No Friend of Terrorists : Identifying and blocking terrorist propaganda in the future
Despite championing privacy for its users, Dubrov said Telegram has been involved in a war to fight terrorists by making it difficult for them to communicate on its platform. As of July 14, Telegram has banned 3,169 Islamic State-related bots and channels in the first two weeks of this month alone. But, telegram also offers "Secret Chat," which uses end-to-end encryption and leaves no traces on its servers.
"We're constantly striving to be more efficient at preventing terrorist propaganda, and are always open to ideas on how to get better at this," he said, adding he is confident that both Indonesia and Telegram can efficiently eradicate terrorist propaganda without disrupting millions of Telegram users in the country.
The director of the Jakarta-based Institute for Policy Analysis of Conflict, Sidney Jones, told the Jakarta Globe on Saturday that Telegram "is considered safe, even though many governments have the technology to read it." She pointed out that the platform has indeed been used to spread radicalized messages and has served as a place of recruitment for terrorists.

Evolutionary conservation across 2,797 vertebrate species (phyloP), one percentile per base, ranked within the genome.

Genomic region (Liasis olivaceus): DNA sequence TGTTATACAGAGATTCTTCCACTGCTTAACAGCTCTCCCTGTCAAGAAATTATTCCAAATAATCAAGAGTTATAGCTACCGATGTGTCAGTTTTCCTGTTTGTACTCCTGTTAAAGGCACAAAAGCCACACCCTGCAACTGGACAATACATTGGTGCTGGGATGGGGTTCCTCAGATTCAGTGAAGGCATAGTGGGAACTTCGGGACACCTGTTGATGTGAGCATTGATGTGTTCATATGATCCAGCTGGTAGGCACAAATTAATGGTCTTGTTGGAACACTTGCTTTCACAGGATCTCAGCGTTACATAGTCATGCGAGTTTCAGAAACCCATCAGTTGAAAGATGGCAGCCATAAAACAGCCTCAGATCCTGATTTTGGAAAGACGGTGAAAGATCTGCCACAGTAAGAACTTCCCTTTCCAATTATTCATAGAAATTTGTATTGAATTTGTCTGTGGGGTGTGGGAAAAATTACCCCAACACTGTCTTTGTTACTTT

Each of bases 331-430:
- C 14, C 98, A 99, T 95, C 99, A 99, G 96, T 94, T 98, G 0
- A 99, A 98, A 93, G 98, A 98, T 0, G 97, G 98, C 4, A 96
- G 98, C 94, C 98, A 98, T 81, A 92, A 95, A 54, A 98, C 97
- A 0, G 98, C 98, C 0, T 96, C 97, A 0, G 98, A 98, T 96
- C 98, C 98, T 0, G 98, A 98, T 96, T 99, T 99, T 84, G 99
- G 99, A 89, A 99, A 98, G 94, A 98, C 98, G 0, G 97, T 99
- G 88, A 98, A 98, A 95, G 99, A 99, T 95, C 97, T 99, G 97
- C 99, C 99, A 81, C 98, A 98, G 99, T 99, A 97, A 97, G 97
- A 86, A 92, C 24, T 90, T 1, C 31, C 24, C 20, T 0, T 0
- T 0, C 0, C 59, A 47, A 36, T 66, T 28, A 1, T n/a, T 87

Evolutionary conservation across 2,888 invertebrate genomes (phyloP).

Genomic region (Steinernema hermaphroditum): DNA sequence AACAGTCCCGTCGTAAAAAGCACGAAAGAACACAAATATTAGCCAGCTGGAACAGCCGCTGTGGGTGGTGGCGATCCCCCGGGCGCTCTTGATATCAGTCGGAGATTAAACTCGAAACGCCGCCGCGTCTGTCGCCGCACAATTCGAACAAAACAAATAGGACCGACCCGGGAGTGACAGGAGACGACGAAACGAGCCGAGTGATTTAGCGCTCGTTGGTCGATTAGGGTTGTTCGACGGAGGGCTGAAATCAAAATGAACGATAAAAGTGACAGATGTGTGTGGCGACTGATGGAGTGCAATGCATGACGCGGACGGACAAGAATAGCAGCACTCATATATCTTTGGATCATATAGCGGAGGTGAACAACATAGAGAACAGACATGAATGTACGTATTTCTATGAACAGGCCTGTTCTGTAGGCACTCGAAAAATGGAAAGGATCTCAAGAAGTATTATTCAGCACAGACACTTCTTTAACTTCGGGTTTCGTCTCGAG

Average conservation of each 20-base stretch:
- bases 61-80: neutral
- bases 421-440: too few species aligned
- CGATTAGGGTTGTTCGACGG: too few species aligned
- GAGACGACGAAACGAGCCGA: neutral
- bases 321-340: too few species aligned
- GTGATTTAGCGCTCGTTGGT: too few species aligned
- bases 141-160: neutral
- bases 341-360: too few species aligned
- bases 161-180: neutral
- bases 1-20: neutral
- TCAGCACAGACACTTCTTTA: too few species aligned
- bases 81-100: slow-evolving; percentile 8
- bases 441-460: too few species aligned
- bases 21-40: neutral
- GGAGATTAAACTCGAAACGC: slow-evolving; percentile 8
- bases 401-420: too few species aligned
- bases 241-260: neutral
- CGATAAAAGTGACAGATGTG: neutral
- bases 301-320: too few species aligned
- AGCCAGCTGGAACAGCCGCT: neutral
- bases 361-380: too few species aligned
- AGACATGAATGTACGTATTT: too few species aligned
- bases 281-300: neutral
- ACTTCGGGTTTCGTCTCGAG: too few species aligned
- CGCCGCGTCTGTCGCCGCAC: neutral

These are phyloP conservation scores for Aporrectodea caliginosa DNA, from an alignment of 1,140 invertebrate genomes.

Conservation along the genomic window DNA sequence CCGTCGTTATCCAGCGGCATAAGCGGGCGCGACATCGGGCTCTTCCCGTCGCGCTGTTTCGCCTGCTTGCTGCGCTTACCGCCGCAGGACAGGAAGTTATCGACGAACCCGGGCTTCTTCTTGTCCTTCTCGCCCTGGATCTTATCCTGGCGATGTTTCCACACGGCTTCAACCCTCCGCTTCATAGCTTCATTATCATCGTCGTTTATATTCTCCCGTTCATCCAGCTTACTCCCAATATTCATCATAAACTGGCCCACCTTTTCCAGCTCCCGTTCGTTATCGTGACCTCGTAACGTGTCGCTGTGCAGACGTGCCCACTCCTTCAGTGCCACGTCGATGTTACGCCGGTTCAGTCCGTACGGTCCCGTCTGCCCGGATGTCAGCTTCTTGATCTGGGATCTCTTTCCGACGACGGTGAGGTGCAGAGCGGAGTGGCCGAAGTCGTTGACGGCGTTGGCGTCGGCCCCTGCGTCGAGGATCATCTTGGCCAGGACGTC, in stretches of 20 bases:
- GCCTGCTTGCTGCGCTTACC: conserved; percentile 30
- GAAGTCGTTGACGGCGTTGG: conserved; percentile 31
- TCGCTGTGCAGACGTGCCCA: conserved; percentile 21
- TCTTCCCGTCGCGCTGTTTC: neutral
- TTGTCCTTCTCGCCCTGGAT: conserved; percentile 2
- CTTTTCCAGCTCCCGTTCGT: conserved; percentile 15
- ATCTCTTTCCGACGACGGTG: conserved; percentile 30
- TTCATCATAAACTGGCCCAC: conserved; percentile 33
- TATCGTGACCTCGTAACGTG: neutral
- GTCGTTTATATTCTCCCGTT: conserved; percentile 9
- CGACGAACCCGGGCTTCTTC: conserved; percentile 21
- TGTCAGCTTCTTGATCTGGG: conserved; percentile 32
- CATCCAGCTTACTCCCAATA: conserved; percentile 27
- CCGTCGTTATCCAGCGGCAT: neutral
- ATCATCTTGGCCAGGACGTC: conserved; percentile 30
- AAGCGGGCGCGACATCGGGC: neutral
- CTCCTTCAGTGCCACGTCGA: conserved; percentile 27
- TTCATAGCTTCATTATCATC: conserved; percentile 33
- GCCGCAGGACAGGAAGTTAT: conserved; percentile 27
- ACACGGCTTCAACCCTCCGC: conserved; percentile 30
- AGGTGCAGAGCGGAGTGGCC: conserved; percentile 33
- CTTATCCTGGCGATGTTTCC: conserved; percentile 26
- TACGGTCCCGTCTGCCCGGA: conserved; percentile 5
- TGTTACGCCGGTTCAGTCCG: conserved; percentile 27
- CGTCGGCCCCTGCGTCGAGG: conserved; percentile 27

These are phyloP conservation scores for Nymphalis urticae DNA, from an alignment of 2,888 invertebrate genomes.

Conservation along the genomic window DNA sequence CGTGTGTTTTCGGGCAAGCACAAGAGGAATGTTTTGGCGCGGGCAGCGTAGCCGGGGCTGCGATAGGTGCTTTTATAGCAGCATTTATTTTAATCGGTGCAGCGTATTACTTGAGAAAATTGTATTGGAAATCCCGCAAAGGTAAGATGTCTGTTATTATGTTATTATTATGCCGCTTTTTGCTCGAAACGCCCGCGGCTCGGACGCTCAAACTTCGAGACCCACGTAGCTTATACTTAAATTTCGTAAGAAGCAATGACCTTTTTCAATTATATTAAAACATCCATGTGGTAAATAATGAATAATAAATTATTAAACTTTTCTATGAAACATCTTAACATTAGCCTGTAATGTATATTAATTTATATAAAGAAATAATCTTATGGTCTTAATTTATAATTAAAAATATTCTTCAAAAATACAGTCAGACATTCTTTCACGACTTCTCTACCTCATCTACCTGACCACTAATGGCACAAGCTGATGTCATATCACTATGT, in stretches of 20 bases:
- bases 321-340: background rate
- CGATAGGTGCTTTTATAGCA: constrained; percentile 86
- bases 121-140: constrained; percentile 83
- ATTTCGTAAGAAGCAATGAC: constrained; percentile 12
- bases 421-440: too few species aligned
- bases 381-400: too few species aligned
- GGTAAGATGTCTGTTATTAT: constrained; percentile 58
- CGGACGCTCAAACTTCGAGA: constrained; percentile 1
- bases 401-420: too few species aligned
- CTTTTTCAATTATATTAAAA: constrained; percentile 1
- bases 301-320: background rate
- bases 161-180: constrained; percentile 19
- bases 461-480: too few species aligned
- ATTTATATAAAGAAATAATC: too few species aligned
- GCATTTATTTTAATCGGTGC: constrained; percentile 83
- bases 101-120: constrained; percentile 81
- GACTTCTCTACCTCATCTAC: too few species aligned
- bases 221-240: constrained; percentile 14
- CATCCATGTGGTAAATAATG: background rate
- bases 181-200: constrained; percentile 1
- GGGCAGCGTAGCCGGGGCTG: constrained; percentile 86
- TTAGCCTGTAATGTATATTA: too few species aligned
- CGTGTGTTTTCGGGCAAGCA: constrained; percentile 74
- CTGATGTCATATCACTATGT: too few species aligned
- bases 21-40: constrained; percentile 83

I think the policy of the Indonesian government to block Telegram must be supported because its has launched to intend and minimalize "clear and present danger" based on massive spreading radicalism and terrorism campaign at Telegram. Even, the Russian government had been blocked Telegram previously to tackle the same threat.
Combating radical and terror narrative spreading at social media must be taken because the successful of its would be endangered humankind in the future and the situation must have fragiled and long lasting uncertainty if radical and terror spirit and those groups have not been finished to minimalize it.
Because of that, the Indonesian government should have closed dialogue and didn't give a chance to Telegram can exist again. However, those policy is on the track as a efforts to tackle and to curb radical and terror narrative spreading at social media.